Beet lobby adamant sugar industry can be revived
Greencore boss’s dismissal of efforts to resume production rankles with sugar campaigners
The Greencore sugar factory in Carlow, which closed when Ireland exited sugar production in 2006. Photograph: Alan Betson
Food and Farming Correspondent
It was just one question in a wide-ranging breakfast briefing, but when Matt Cooper asked Greencore’s Patrick Coveney last week if our sugar beet industry could be resurrected, the broadcaster set the cat among the pigeons.
Mr Coveney was blunt in his answer. “My personal view is that there will never be a sugar industry in this country again in terms of manufacturing,” he said. “If I am proven wrong, I’d actually be quite happy about that but I’d be surprised.”
He cited investment costs, distribution costs and said Ireland’s sugar beet yields were “awful” relative to France.
Mr Coveney was not head of Greencore when it closed its last sugar processing factory, in Mallow, in May 2006 after the EU introduced a temporary restructuring scheme for the sugar industry. But his dismissal of efforts to resume the industry rankled with the two groups now separately trying to get a sugar industry off the ground. It also produced an interesting conundrum for his brother, Minister for Agriculture Simon Coveney, who has been supportive of efforts to resume the business.
Both Coveney brothers were at the UK-Ireland Food Business Summit organised by Teagasc in Dublin the day after Patrick Coveney made his remarks.
When the minister offered to take questions from the audience, the first one was about his brother’s comments. Standing at the back of the room, Patrick grinned ruefully.
Simon Coveney said he believed it was a mistake to close down the industry “and in my view there is more than a possibility that we may be able to recreate…a sugar processing industry in Ireland, but only if it makes commercial sense to do so”.
The two groups working to revive the industry certainly believe it makes commercial sense. Beet Ireland, chaired by Michael Hoey of Country Crest, is a farmer-led group while the Irish Sugar and Biofuels Initiative has several former Greencore and Irish Sugar executives, including Chris Comerford. There is no indication that the two groups will join forces.
Beet grower Allan Navratil, who started the Irish Sugar Biofuels initiative, said the decision to close the industry was ill-judged at so many levels by those who should have known better. “This is clearly supported by the fact that the huge drop in EU sugar production led to a massive rise in sugar prices,” he said. “It is an easy calculation that if the sugar business had been retained, in the period since closure, Greencore would have made many hundreds of millions of Euros, far more than the compensation money received from Europe.” He said Ireland needed indigenous industries “not cardboard companies who can disappear without trace. We had sugar successfully for 80 years and it was irresponsible to close it down”.
Chris Comerford said he was “very surprised and very disappointed” at Patrick Coveney’s remarks and their timing. Negotiations are ongoing in Europe on when the sugar quota regime will be dismantled, with the European Commission favouring 2015, the European Parliament opting for 2020 and the council of agriculture ministers going for compromise with 2017.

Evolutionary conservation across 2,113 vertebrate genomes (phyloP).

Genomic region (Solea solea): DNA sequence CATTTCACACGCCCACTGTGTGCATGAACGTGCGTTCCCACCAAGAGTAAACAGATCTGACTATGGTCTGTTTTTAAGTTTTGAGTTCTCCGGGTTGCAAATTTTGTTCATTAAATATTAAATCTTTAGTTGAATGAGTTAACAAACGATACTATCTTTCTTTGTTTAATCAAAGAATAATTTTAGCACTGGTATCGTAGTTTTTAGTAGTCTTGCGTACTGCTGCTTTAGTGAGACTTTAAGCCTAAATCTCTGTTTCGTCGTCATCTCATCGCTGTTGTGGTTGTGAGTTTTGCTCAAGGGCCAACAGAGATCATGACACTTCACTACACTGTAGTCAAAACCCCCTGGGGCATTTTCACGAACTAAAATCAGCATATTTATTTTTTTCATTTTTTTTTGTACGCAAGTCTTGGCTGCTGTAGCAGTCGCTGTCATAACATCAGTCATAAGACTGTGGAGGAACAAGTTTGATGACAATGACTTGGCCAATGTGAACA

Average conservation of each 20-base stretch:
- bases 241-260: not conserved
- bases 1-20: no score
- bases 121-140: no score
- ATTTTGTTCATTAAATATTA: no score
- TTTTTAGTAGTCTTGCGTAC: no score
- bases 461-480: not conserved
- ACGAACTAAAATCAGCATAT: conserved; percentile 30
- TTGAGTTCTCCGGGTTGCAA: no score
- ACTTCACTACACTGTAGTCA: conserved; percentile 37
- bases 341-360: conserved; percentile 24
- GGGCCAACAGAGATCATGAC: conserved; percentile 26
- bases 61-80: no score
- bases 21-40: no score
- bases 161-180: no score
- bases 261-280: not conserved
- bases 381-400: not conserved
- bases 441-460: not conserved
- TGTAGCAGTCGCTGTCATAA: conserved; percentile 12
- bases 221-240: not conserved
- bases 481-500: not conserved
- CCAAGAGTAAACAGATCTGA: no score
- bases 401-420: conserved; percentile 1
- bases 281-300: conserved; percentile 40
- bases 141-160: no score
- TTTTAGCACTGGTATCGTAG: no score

Mr Comerford said his group’s research had found the sugar processing industry could be restored and be profitable. “It’s a big investment and it won’t be done easily but I believe if we want the industry back, it can be brought back.”
He said Patrick Coveney was very selective in comparing Irish and French beet yields. “Everyone knows that the Paris basin is the most productive area in Europe for producing sugar… but our yields would compare favourably with those in Scandinavia, with those in Spain and Italy and wouldn’t be far behind the UK.”
His group is now finalising its business plan while Beet Ireland has identified sites which, they say, are in the heartland of the traditional sugar beet-growing areas. They are also planning satellite hubs from where the beet would be transported to the plant.
Its spokesman Pat Cleary said Beet Ireland wasn’t interested in getting into a spat with Greencore about its history in the sugar industry “but I certainly do dispute his thesis about yields”.
His group has been carrying out trials with Goldcrop and said yields were “almost on par with the UK, sometimes better…we are as competitive as anywhere else”.
Mr Cleary also noted the proposed reform of the Common Agricultural Policy would make it compulsory for tillage farmers to rotate crops and said sugar beet was an ideal crop for rotation. “It’s very good for the ground because continuous cereal crops wear out the ground. And the by-product, beet pulp, is a very lucrative animal feed that’s being imported into the country at the moment.”
Up to 75,000 acres of beet were grown before the sector closed down and Mr Cleary said he believed this acreage could be planted again. “Already we have expressions of interest for over half that acreage,” he said. “And that’s before we even launch a site or the date for the ending of quota is decided on. I’ve said it all along and I’ll be proved to be right - we’ll be over-subscribed.”
2006: Ireland’s last sugar factory closed in Mallow
320: The number of jobs lost
€127 million: Compensation paid to Greencore for exiting sugar
€220 million: Compensation paid to beet growers
2017: The date set by EU agriculture ministers for ending the sugar quota regime
2020: The date set by the European Parliament, but with a derogation to allow countries like Ireland re-enter the sector.